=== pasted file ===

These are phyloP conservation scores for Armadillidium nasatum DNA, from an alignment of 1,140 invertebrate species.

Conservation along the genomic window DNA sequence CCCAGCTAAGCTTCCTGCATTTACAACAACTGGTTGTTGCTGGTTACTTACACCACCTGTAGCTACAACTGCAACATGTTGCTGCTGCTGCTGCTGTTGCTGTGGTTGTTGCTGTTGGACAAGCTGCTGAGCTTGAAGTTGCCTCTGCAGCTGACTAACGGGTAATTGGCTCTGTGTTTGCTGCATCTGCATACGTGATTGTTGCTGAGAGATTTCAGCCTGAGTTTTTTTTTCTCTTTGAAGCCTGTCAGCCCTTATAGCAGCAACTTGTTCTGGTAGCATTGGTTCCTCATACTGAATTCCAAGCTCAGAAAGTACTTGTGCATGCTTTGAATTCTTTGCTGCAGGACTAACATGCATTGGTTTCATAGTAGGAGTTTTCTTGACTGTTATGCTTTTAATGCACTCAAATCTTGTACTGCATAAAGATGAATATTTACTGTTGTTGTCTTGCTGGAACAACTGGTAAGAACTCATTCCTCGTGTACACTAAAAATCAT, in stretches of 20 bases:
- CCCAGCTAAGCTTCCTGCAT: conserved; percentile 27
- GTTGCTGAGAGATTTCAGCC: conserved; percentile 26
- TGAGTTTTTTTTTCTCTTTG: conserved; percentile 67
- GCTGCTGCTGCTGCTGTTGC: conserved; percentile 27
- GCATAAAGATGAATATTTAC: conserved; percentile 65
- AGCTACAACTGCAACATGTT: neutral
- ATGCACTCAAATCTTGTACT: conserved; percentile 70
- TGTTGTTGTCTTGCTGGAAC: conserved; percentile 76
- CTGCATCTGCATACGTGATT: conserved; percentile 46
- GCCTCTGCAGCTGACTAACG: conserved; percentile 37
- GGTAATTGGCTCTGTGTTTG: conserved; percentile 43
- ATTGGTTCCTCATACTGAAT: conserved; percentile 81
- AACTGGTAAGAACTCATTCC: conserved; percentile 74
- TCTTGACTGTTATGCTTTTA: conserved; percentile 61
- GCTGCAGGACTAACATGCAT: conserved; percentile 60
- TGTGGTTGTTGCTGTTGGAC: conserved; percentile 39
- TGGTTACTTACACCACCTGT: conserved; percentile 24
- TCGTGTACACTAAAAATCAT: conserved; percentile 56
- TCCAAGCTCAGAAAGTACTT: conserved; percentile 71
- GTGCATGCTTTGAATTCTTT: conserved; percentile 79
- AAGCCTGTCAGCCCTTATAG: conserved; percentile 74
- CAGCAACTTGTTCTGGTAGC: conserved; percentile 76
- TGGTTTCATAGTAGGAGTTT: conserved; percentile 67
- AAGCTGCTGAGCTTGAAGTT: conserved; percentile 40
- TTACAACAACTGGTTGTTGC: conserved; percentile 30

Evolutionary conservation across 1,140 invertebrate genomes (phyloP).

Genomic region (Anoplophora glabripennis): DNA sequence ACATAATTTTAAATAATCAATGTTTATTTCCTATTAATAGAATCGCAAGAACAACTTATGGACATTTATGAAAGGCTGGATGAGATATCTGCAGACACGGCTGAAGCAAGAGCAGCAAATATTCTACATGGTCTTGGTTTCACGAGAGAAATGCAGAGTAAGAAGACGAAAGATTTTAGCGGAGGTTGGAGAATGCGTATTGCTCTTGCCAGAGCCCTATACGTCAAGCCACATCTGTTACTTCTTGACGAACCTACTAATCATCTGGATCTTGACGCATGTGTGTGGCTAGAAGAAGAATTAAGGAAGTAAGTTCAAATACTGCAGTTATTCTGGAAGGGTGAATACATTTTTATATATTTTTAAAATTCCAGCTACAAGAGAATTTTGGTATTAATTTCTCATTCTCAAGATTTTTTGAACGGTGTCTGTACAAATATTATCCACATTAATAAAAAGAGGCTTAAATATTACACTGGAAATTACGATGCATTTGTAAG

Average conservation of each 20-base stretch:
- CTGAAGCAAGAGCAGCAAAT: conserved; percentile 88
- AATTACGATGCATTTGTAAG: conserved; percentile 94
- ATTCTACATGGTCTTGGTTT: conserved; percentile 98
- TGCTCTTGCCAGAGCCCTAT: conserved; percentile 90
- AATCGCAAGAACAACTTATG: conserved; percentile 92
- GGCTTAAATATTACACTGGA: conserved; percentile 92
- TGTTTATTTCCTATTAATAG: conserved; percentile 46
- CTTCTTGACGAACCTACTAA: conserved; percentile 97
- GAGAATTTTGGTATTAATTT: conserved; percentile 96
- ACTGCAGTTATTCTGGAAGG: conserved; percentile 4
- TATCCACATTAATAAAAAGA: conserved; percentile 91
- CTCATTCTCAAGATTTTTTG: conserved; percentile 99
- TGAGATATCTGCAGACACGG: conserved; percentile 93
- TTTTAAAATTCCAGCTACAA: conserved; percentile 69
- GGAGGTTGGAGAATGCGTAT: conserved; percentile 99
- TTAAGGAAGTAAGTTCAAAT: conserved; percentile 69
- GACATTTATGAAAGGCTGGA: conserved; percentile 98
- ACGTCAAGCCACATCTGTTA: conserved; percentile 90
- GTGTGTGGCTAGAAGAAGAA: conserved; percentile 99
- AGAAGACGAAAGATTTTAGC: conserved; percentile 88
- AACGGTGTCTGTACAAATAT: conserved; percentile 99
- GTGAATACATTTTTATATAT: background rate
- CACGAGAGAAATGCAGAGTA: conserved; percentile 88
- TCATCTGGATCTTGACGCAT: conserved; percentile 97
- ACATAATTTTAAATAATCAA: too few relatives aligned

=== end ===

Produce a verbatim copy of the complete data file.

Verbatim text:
These are phyloP conservation scores for Armadillidium nasatum DNA, from an alignment of 1,140 invertebrate species.

Conservation along the genomic window DNA sequence CCCAGCTAAGCTTCCTGCATTTACAACAACTGGTTGTTGCTGGTTACTTACACCACCTGTAGCTACAACTGCAACATGTTGCTGCTGCTGCTGCTGTTGCTGTGGTTGTTGCTGTTGGACAAGCTGCTGAGCTTGAAGTTGCCTCTGCAGCTGACTAACGGGTAATTGGCTCTGTGTTTGCTGCATCTGCATACGTGATTGTTGCTGAGAGATTTCAGCCTGAGTTTTTTTTTCTCTTTGAAGCCTGTCAGCCCTTATAGCAGCAACTTGTTCTGGTAGCATTGGTTCCTCATACTGAATTCCAAGCTCAGAAAGTACTTGTGCATGCTTTGAATTCTTTGCTGCAGGACTAACATGCATTGGTTTCATAGTAGGAGTTTTCTTGACTGTTATGCTTTTAATGCACTCAAATCTTGTACTGCATAAAGATGAATATTTACTGTTGTTGTCTTGCTGGAACAACTGGTAAGAACTCATTCCTCGTGTACACTAAAAATCAT, in stretches of 20 bases:
- CCCAGCTAAGCTTCCTGCAT: conserved; percentile 27
- GTTGCTGAGAGATTTCAGCC: conserved; percentile 26
- TGAGTTTTTTTTTCTCTTTG: conserved; percentile 67
- GCTGCTGCTGCTGCTGTTGC: conserved; percentile 27
- GCATAAAGATGAATATTTAC: conserved; percentile 65
- AGCTACAACTGCAACATGTT: neutral
- ATGCACTCAAATCTTGTACT: conserved; percentile 70
- TGTTGTTGTCTTGCTGGAAC: conserved; percentile 76
- CTGCATCTGCATACGTGATT: conserved; percentile 46
- GCCTCTGCAGCTGACTAACG: conserved; percentile 37
- GGTAATTGGCTCTGTGTTTG: conserved; percentile 43
- ATTGGTTCCTCATACTGAAT: conserved; percentile 81
- AACTGGTAAGAACTCATTCC: conserved; percentile 74
- TCTTGACTGTTATGCTTTTA: conserved; percentile 61
- GCTGCAGGACTAACATGCAT: conserved; percentile 60
- TGTGGTTGTTGCTGTTGGAC: conserved; percentile 39
- TGGTTACTTACACCACCTGT: conserved; percentile 24
- TCGTGTACACTAAAAATCAT: conserved; percentile 56
- TCCAAGCTCAGAAAGTACTT: conserved; percentile 71
- GTGCATGCTTTGAATTCTTT: conserved; percentile 79
- AAGCCTGTCAGCCCTTATAG: conserved; percentile 74
- CAGCAACTTGTTCTGGTAGC: conserved; percentile 76
- TGGTTTCATAGTAGGAGTTT: conserved; percentile 67
- AAGCTGCTGAGCTTGAAGTT: conserved; percentile 40
- TTACAACAACTGGTTGTTGC: conserved; percentile 30

Evolutionary conservation across 1,140 invertebrate genomes (phyloP).

Genomic region (Anoplophora glabripennis): DNA sequence ACATAATTTTAAATAATCAATGTTTATTTCCTATTAATAGAATCGCAAGAACAACTTATGGACATTTATGAAAGGCTGGATGAGATATCTGCAGACACGGCTGAAGCAAGAGCAGCAAATATTCTACATGGTCTTGGTTTCACGAGAGAAATGCAGAGTAAGAAGACGAAAGATTTTAGCGGAGGTTGGAGAATGCGTATTGCTCTTGCCAGAGCCCTATACGTCAAGCCACATCTGTTACTTCTTGACGAACCTACTAATCATCTGGATCTTGACGCATGTGTGTGGCTAGAAGAAGAATTAAGGAAGTAAGTTCAAATACTGCAGTTATTCTGGAAGGGTGAATACATTTTTATATATTTTTAAAATTCCAGCTACAAGAGAATTTTGGTATTAATTTCTCATTCTCAAGATTTTTTGAACGGTGTCTGTACAAATATTATCCACATTAATAAAAAGAGGCTTAAATATTACACTGGAAATTACGATGCATTTGTAAG

Average conservation of each 20-base stretch:
- CTGAAGCAAGAGCAGCAAAT: conserved; percentile 88
- AATTACGATGCATTTGTAAG: conserved; percentile 94
- ATTCTACATGGTCTTGGTTT: conserved; percentile 98
- TGCTCTTGCCAGAGCCCTAT: conserved; percentile 90
- AATCGCAAGAACAACTTATG: conserved; percentile 92
- GGCTTAAATATTACACTGGA: conserved; percentile 92
- TGTTTATTTCCTATTAATAG: conserved; percentile 46
- CTTCTTGACGAACCTACTAA: conserved; percentile 97
- GAGAATTTTGGTATTAATTT: conserved; percentile 96
- ACTGCAGTTATTCTGGAAGG: conserved; percentile 4
- TATCCACATTAATAAAAAGA: conserved; percentile 91
- CTCATTCTCAAGATTTTTTG: conserved; percentile 99
- TGAGATATCTGCAGACACGG: conserved; percentile 93
- TTTTAAAATTCCAGCTACAA: conserved; percentile 69
- GGAGGTTGGAGAATGCGTAT: conserved; percentile 99
- TTAAGGAAGTAAGTTCAAAT: conserved; percentile 69
- GACATTTATGAAAGGCTGGA: conserved; percentile 98
- ACGTCAAGCCACATCTGTTA: conserved; percentile 90
- GTGTGTGGCTAGAAGAAGAA: conserved; percentile 99
- AGAAGACGAAAGATTTTAGC: conserved; percentile 88
- AACGGTGTCTGTACAAATAT: conserved; percentile 99
- GTGAATACATTTTTATATAT: background rate
- CACGAGAGAAATGCAGAGTA: conserved; percentile 88
- TCATCTGGATCTTGACGCAT: conserved; percentile 97
- ACATAATTTTAAATAATCAA: too few relatives aligned